Smell Like Dirt

In Spring, at the end of the day, you should smell like dirt.” Margaret Atwood

Archive for green

Compost. Managing a Natural Process

Backyard Composting is simply taking a process that’s completely natural and speeding it up so that we can reuse the yard waste from our gardens for the benefit of our gardens. If you can’t take one of my classes (see previous post) then take the time to watch these videos and feel free to ask if you have any questions!

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Clean AND Green (and cheap)!

We love it when readers send us stuff! and Friend of SLD, and SLD Photographer, Marketing Manager, Publicist, Agent, and Chief Bottlewasher, Lauri Shubert, alerted us to a recent article in Good Housekeeping magazine. While she was sitting on the veranda, sipping mint juleps (editors note: this is a lie. With two boys in school and involved in multiple sports, a full time job and a husband running a business out of their home, Lauri NEVER sits down anywhere. If she has a minute of free time, I assure you she’s on her hands and knees in the garden) when she came across this article rating a variety of home cleaning products that are environmentally friendly. To her surprise, she found that not only did they rate the effectiveness of the products as very good, but in many cases the green products were less expensive than their toxic-chemical- laden cousins! Read the article for the details, but here’s a summary:

  • LAUNDRY: #1 Arm and Hammer Essentials 2x Concentrate ($3.49/50oz) but a close 2nd at half the price per load Purex Natural Elements ($7.00/100oz)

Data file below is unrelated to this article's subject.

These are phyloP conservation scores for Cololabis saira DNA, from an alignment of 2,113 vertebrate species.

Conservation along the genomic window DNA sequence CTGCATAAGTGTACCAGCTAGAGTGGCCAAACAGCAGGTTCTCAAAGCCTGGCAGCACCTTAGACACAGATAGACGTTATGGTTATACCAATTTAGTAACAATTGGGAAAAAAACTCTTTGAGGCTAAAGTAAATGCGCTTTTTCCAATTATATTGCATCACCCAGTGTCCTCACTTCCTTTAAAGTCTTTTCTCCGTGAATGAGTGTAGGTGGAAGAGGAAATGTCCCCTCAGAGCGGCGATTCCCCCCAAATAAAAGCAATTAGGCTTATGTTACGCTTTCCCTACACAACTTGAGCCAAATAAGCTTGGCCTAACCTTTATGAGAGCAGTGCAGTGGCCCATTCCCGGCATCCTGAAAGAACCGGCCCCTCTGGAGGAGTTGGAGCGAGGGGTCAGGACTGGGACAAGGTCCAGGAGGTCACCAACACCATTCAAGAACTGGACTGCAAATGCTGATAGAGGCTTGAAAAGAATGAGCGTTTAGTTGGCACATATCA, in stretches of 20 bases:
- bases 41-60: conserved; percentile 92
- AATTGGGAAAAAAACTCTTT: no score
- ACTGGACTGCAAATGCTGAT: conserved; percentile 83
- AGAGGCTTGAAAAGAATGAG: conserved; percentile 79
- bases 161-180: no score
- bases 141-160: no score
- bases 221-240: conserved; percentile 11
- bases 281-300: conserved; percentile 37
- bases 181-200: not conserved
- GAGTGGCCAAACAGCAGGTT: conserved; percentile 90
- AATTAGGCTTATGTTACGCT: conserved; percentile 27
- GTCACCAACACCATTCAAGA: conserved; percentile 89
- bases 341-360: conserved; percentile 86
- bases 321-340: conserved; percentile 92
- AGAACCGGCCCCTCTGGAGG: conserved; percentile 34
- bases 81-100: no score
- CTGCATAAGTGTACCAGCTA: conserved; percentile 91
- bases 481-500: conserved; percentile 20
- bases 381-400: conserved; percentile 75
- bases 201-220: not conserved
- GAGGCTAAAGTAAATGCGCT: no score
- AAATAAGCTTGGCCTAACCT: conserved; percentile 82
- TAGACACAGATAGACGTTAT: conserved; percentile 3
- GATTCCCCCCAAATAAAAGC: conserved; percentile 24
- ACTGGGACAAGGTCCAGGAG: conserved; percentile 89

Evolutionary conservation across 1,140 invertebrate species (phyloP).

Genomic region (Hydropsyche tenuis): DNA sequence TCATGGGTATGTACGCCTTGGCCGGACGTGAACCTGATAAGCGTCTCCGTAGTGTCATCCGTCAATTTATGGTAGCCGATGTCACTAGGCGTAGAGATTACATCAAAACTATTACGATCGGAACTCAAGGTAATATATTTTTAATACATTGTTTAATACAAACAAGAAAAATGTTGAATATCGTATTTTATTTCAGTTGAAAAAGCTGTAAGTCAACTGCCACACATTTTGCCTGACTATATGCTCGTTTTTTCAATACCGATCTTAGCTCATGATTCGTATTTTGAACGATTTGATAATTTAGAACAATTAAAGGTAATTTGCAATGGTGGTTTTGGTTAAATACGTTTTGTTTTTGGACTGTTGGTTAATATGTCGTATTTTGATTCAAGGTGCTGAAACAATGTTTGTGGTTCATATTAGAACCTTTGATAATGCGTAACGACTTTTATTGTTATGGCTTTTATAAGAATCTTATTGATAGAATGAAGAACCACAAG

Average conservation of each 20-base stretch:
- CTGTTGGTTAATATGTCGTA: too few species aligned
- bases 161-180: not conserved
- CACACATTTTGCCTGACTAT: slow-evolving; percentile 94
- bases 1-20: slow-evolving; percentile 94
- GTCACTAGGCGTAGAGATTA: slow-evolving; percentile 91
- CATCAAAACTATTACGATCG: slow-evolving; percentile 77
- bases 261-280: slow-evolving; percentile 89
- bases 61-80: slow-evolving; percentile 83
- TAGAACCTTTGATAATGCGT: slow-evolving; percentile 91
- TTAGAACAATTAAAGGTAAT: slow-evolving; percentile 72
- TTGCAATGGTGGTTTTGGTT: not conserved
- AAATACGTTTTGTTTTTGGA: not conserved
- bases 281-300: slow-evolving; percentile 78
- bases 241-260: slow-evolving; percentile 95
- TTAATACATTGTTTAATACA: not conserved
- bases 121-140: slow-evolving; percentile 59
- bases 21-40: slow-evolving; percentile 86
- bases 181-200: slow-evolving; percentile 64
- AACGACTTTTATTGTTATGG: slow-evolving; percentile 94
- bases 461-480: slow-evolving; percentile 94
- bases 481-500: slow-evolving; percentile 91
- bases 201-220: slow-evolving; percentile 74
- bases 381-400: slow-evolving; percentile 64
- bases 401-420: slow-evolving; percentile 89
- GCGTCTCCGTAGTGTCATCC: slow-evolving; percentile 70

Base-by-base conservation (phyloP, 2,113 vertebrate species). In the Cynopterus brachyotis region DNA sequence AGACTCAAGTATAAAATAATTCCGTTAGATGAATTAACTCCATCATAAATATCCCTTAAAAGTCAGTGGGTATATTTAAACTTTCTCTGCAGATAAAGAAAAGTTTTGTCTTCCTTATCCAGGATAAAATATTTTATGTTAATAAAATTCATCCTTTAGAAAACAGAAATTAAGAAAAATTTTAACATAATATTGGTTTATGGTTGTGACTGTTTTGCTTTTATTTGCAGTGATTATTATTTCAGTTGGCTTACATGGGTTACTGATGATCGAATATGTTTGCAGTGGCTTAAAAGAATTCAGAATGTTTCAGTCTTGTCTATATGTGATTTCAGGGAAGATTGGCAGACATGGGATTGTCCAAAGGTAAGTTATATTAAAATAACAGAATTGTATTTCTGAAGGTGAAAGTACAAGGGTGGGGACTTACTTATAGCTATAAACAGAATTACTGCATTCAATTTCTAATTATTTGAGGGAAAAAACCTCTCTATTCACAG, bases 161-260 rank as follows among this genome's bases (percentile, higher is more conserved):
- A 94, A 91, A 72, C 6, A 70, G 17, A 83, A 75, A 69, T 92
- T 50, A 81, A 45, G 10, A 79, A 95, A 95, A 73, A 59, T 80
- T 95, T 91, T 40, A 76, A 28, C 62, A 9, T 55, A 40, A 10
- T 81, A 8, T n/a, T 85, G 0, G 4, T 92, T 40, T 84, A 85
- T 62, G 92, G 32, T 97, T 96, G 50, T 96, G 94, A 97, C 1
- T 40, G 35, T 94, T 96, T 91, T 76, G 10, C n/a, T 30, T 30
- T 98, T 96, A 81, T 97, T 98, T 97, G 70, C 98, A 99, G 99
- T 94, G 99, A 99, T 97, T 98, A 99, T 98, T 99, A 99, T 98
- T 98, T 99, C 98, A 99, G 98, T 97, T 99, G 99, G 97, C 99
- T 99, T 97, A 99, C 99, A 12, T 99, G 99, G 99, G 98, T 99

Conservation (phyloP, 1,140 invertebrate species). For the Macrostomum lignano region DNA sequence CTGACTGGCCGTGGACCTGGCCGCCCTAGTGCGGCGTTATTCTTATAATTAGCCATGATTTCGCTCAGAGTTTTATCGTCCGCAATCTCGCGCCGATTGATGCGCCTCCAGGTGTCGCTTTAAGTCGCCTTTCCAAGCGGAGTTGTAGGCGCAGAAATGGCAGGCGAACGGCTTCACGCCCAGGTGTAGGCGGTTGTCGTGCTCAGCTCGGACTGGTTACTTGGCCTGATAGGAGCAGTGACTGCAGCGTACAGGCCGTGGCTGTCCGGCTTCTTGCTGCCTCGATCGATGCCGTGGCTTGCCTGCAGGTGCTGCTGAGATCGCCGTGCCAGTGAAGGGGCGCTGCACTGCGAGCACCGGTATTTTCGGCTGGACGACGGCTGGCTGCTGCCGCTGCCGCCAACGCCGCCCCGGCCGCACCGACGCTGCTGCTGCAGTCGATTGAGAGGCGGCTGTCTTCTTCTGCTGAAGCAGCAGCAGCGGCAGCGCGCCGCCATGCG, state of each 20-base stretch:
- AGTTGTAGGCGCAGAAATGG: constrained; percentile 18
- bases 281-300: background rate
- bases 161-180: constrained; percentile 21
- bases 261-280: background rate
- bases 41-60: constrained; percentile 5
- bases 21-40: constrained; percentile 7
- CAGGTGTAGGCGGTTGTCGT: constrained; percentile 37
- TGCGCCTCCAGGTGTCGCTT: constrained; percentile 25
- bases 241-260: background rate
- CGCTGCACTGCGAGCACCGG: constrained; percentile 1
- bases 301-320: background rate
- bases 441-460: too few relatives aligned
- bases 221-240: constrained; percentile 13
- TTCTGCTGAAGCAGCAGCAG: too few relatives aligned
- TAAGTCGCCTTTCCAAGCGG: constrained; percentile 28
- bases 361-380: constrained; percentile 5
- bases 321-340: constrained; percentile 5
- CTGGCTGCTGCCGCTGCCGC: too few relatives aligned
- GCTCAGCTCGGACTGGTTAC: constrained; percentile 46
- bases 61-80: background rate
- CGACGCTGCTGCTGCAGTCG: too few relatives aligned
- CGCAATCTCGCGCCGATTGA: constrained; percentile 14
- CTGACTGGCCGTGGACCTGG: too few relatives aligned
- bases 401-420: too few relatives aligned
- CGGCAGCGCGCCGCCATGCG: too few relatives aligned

• DISH DETERGENTS: Runaway winner Planet Ultra Dishwashing Liquid ($3.09/25oz)
  • ALL PURPOSE CLEANERS: Sun & Earth ($3.79/22oz) with a close and much cheaper second showing by Green Works All Natural Cleaner ($3.32/32 oz). Both of these were good grease cutters in the kitchen but for heavier jobs, count on Simple Green. Its concentrated so you can dilute it a lot or a little depending on the mess

The article says that most products that make the Green claim are biodegradable, phosphate and chlorine free, and get their ingredients from plants like coconut or palm (renewable resources) rather than petrochemicals like crude oil or natural gas (which are not renewable).  But always read the label and keep away from children and pets.  Just because it’s green doesn’t mean it’s not toxic.  Other green steps to take: try washable, reusable microfiber cloths rather than paper towels, spray cleaners on cloth rather than surfaces and you’ll use less and use the cold setting on your washer when possible.

So all of this gives us more proof that sometimes doing the right thing for the environment can also be the right thing for our wallets!